European stocks slip as lockdown worries resurface

Retailers and miners among big decliners as investors fret about extent of current lockdowns

European stocks slipped on Tuesday, dragged down by retailers, travel and banking stocks as the possible extension of Germany’s coronavirus lockdown raised concerns about the damage to earnings and economic growth.

After gaining almost half a percent at the open, the pan-European Stoxx 600 index inched lower as the session wore on and closed down 0.2 per cent.

Germany’s Dax also fell 0.2 per cent even as the ZEW economic research institute’s survey showed investor sentiment in Europe’s largest economy rose by more than expected in January.

France’s CAC 40 declined 0.3 per cent and London’s FTSE 100 slipped 0.1 per cent.


European bourses started the day in optimistic mood over China’s economic strength after data confirmed the world’s second largest economy was one of the few to grow over 2020.

However, the prospect of longer lockdowns kept investors on edge as German chancellor Angela Merkel and state premiers agreed to extend a lockdown for most shops and schools until February 14th, sources told Reuters.


The Iseq closed roughly unchanged from the previous session as positive metrics in some areas were overshadowed by concerns about the likely length of the lockdown.

Homebuilders Cairn Homes and Glenveagh both rose on the back of positive house price data and a forecast that Irish construction would grow by as much as 15 per cent this year despite the disruption from Covid.

Aryzta, the Swiss-Irish bakery group, continued its climb of recent weeks, rising to 73 cent. This followed an announcement late on Monday that it will scrap its Irish stock market listing.

The company said the decision reflected the relatively low level of trading in Aryzta shares on Euronext Dublin compared with its main Swiss exchange listing in Zurich.

Hotel group Dalata and budget airline Ryanair both rose despite a slide in travel-related stocks in Europe linked to Germany's extended lockdown. Dalata was up 1.9 per cent at €3.50, while Ryanair was up 1.8 per cent at €15.57.

The State's two main banks Bank of Ireland and AIB followed their European counterparts into negative territory, declining by 1.8 per cent and 1.4 per cent respectively.


London's FTSE 100 reversed early gains on Tuesday as Ladbrokes owner Entain slumped after US casino operator MGM opted out of a $11 billion takeover plan, while miners also dragged.

The FTSE 100 index closed down 0.1 per cent , declining for the third consecutive session.

Entain plunged 11.9 per cent to the bottom of the blue-chip index after MGM said it would not submit a revised proposal or make a firm offer for Entain, which had said the approach announced two weeks ago significantly undervalued its business.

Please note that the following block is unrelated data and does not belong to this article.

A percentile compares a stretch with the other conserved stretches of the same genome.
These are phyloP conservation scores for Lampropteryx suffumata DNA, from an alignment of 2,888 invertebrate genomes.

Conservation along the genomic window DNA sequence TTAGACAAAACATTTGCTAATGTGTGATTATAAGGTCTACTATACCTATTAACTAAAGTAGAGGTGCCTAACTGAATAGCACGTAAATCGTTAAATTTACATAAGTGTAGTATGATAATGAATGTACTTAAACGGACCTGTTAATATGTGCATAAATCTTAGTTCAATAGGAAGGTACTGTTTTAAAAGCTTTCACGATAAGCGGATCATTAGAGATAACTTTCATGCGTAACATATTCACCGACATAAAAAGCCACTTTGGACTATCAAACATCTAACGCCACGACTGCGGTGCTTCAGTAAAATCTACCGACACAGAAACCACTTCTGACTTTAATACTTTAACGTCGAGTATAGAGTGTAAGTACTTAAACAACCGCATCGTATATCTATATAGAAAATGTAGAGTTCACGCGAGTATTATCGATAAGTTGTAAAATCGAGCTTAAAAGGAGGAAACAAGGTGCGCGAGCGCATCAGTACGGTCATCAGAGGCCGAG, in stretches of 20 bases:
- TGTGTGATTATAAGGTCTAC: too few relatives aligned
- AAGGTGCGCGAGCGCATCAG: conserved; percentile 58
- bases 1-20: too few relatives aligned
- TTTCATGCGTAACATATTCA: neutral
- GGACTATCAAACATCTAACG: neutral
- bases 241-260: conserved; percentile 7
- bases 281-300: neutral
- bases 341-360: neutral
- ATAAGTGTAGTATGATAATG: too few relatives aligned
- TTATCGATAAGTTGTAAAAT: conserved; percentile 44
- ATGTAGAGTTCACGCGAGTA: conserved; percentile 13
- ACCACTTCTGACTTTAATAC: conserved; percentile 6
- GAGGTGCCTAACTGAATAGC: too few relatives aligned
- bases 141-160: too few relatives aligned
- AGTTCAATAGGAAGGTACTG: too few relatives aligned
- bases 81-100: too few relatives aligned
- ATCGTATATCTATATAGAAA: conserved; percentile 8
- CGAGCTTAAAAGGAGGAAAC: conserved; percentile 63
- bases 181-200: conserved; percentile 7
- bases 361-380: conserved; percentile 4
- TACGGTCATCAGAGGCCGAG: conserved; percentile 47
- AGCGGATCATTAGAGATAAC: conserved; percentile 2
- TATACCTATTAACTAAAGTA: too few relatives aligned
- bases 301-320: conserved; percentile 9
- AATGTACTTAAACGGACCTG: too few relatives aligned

Miners dragged even as Rio Tinto – the world's biggest iron ore producer – reported a 2.4 per cent rise in fourth-quarter iron ore shipments, helped by industrial activity in China. Rio's shares fell 1.0 per cent, while Anglo American and Glencore dropped more than 1 per cent.

The FTSE 100 tumbled 14.3 per cent in 2020, its worst performance since the 2008 financial crisis and underperforming its European peers by a wide margin, as pandemic-driven lockdowns battered the economy and led to mass layoffs.

In other company news, shopping centre operator Hammerson – it owns a 50 per cent stake in the Dundrum, Ilac and Pavillion shopping centres in Dublin – fell 2.1 per cent after receiving less than half of the rents due for the first quarter as stricter Covid-19 restrictions aggravated conditions in Britain's high streets and rest of Europe.


Defensive sectors that tend to be less affected by economic cycles such as healthcare and utilities gained, while retail, mining and travel and leisure took the biggest hits.

Among the companies that reported quarterly results, Switzerland's Logitech fell 6.4 per cent after hitting an all-time high earlier in the wake of raising its 2021 sales growth and profit outlook.

As European earnings gather pace, analysts are predicting a 26.2 per cent decline in fourth-quarter profit for companies listed on the Stoxx 600, as per Refinitiv IBES data.

However, the main worry for investors is that an expected 43.5 per cent and 81.1 per cent rebound in first and second quarter earnings could be called into question as the European economy reels from the impact of stringent Covid-19 lockdowns.

Danone rose 2.7 per cent after an activist investor called on the French food group's chief executive to step down after it took a stake in the company late last year.


Wall Street's main indexes rose on Tuesday on positive earnings updates from major US lenders, while treasury secretary nominee Janet Yellen advocated for a hefty fiscal relief package before Senate lawmakers to ride out the world's largest economy from a pandemic-driven slump.

At her confirmation hearing, Ms Yellen said the benefits of a big package outweigh the costs of a higher debt burden. President-elect Joe Biden, who will be sworn into office on Wednesday, outlined a $1.9 trillion (€1.5 trillion) stimulus package proposal last week to jump-start the economy and accelerate the distribution of vaccines.

Bank of America climbed 1.4 per cent as it also topped fourth-quarter profit estimates and joined JPMorgan, Citigroup and Wells Fargo in releasing some cash reserves to cover for coronavirus-driven loan losses, underscoring its confidence in the economy.

Big US bank Goldman Sachs's fourth-quarter profit more than doubled, dwarfing estimates after another blowout performance at its trading and underwriting business. Its shares fell 0.7 per cent in choppy trading following a sharp surge over the last two weeks. – Additional reporting by Reuters

Eoin Burke-Kennedy

Eoin Burke-Kennedy

Eoin Burke-Kennedy is Economics Correspondent of The Irish Times